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Following the recent trend of other cities, Malibu has begun the search for its first poet laureate

For Malibu resident and poet Ann Buxie, poetry is a way to cut through the superficial, to the heart of a person or place. It is also a way to connect the people who live in isolated pockets along Malibu's more than 20 mile stretch along the Pacific coast.

"We can ponder things that are more than just 'how are you, I am fine.' If I were to answer truly, it might take a while," Buxie said. "Poetry is one way of answering truly how our soul is in these times. At the least, it might ignite compassion. I think any community can use that."

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Over the years, Buxie has worked to highlight poetry in Malibu through her events Tales by the Sea and Poetry by the Sea. Buxie also attends readings in Ventura, which she describes as a thriving art hub.

One day, she ran into fellow poet and Ventura's second poet laureate Phil Taggart, who suggested that Malibu create its own position.

"Poetry is such a wonderful thing for literature and such a wonderful thing to have in your community, someone who represents poetry," Taggart said. "Poetry being a noncommercial entity and something that is part of a soul fabric — that is perfect for Malibu."

That spark of an idea blossomed when Buxie presented her idea to Malibu's Cultural Arts Commission in August. By September, the commission recommended the laureateship to Malibu's City Council. And earlier this month , the suggestion was approved. Malibu will have its first poet laureate by the spring.

"We can't live in cities that become deserts of the soul," Buxie said. "We need to nourish the soul of the city. Poetry is one way to do that."

The first U.S. poet laureate position dates back to 1937, when the Library of Congress appointed Joseph Auslander "Consultant in Poetry." In 1985, the title changed to "Poet Laureate Consultant in Poetry" by an act of Congress.

There are state poet laureates, city poet laureates and in recent years, smaller communities including West Hollywood, Laguna Beach, and Ventura, created their own positions.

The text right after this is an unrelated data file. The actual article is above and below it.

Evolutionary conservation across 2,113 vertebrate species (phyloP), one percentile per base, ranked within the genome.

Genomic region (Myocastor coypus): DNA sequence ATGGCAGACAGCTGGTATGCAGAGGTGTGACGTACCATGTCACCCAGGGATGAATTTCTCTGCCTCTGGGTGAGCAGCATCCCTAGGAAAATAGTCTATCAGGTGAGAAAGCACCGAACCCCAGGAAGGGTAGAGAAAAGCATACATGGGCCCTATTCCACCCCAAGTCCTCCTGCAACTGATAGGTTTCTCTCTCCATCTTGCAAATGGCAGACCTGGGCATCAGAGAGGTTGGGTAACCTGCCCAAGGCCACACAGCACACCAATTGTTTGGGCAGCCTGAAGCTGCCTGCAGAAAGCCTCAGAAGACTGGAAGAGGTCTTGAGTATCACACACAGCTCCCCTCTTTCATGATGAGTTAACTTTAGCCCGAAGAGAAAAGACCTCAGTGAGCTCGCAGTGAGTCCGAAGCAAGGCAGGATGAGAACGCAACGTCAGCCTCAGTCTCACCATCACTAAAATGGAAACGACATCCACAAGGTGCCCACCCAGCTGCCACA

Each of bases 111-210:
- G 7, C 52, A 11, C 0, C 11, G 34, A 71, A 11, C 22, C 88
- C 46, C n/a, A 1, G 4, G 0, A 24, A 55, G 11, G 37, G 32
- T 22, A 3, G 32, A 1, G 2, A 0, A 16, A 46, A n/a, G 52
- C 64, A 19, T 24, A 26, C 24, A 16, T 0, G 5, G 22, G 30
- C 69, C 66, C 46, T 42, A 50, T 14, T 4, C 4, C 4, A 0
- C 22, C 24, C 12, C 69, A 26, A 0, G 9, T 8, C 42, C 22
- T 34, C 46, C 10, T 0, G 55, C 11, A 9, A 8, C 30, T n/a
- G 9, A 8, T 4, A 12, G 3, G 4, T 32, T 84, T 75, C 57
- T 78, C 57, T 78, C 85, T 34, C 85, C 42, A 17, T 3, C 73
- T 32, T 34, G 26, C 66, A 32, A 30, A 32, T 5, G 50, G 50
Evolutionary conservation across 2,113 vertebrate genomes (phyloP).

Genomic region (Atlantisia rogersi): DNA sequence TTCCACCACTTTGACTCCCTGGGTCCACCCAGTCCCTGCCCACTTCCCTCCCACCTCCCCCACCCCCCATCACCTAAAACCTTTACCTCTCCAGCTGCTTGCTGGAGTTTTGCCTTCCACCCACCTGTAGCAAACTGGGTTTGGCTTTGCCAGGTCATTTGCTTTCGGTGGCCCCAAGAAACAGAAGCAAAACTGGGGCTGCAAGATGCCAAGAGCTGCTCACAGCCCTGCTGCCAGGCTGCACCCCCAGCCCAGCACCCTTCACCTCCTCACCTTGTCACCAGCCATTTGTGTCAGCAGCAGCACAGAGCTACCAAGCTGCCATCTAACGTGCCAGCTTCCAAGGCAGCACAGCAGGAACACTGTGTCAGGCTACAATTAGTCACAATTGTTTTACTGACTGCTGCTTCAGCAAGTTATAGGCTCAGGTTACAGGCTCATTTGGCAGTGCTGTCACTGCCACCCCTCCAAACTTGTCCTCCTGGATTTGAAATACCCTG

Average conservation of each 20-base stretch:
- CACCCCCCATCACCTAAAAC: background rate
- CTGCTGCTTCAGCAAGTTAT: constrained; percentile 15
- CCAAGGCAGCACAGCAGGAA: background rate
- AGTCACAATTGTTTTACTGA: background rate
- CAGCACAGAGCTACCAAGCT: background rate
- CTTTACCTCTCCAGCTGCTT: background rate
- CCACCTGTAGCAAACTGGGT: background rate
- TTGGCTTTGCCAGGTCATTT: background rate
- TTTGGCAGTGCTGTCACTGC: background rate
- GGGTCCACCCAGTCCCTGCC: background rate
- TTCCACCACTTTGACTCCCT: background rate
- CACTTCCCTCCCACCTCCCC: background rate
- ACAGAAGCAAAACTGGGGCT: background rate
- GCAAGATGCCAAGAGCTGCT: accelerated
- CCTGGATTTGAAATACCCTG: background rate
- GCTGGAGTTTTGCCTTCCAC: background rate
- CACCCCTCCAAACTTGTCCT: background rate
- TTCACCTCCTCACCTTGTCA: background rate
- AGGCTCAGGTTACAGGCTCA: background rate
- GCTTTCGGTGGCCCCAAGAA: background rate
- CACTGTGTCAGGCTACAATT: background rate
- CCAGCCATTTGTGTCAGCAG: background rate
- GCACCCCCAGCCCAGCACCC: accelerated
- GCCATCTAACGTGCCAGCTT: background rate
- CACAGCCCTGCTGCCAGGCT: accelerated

"Poetry is a very concise way for people to express what's most important to them, especially when you have things in society that you're very concerned about," said John Struloeff, director of the creative writing program at Pepperdine University. "I think it's an important way for a community to listen to each other."

Struloeff is working with Buxie and others to develop the laureate selection process and program. Last summer, Struloeff screened applications for the National Endowment of the Arts fellowship in poetry. He's taking that knowledge of how large government entities screen applicants and applying it to Malibu.

"We're looking for someone who has a longstanding history with Malibu," Struloeff said. "Someone interested in creating events and excited about possibilities."

Applicants do not need to be Malibu residents, but are required to have an affiliation with the community and ability to engage with its mission, which focuses on the environment.

While the parameters of the position are not fully defined, Buxie expects that the laureate will work with schools and in the library to expand the reach of poetry in Malibu.

In Ventura, Taggart organizes poetry walks and works with schools to bring poetry to younger generations. Taggart, who by day teaches video production at a high school, is also organizing an agricultural poetry reading, connecting poetry to Ventura's main economy.

Like Ventura's poet laureate, the poet will work with a committee including Struloeff to define the role and develop ideas.

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Malibu's resident poet will serve a two year term and receive a $1,000 annual stipend. The application submission period begins November 30 and runs until January 11.

Buxie hopes to select the bard by March, just in time for April's National Poetry Month.

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